Saturday Poem / Thinking about Warhol & Stein in a Northside Pittsburgh Garden

Stein was born nearby on Beech Avenue. Warhol, on the far-side of town ...

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Do you think Gertrude Stein would have liked

this garden, its cloistered & European vibe?

I believe Warhol would have liked the flowers,


how the glass glitters & repeats. Stein was born

nearby on Beech Avenue. Warhol, on the far-side

of town, no radio, no hot & cold running water.


It’s said that Warhol was shaped more by Shirley

Temple than Jackson Pollock. Stein had no use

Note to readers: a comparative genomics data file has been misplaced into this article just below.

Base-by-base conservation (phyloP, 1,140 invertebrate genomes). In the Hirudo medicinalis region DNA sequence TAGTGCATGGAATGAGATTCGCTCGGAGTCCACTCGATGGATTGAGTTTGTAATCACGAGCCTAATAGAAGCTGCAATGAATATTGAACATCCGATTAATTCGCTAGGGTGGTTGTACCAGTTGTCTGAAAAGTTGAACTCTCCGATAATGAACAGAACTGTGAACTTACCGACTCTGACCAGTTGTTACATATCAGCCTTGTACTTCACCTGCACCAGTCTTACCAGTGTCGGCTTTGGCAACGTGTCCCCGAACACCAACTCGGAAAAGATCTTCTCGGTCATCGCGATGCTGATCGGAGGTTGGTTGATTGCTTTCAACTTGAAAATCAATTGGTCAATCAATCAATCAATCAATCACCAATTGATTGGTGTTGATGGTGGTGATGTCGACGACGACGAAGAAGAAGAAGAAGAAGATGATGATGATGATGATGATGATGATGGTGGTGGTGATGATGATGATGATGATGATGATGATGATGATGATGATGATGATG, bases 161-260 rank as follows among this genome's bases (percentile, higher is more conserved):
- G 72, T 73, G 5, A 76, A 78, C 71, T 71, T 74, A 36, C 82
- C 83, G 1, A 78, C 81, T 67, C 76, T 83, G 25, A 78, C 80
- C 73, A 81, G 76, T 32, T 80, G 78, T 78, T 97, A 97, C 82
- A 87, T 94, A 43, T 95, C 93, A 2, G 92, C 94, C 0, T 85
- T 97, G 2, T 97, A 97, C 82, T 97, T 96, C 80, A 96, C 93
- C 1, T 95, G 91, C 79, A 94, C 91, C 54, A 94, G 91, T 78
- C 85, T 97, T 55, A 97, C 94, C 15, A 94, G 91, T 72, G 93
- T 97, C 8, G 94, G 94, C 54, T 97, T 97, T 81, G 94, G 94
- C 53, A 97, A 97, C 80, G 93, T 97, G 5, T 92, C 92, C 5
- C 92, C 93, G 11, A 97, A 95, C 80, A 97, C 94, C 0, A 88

for Hollywood. She was Rabelaisian in sandals


& velvet robes. Her brother Leo called her writing

godalmighty rubbish. Gertrude drove her old Ford

down the Champs Élysées & when she and Alice


fled to a little village, the villagers protected them.

Or as the mayor later told her, We knew you were old

& would not survive the camps. Warhol was his own


Do-It-Yourself Landscape behind wigs of electro-

platinum, as he exhaled, I am from nowhere.

She, of course, had a passion for sentences.


In my generation, I am the only one. What might

she have thought of his turbulence — in stillness,

the tincture of forbidden, his pentimento of petals?

Joan E. Bauer

Joan E. Bauer is the author of “The Almost Sound of Drowning” (Main Street Rag). She has worked as a teacher and counselor and lives in Shadyside. With Jimmy Cvetic, she co-hosts and curates the Hemingway’s Summer Poetry Series in Oakland.

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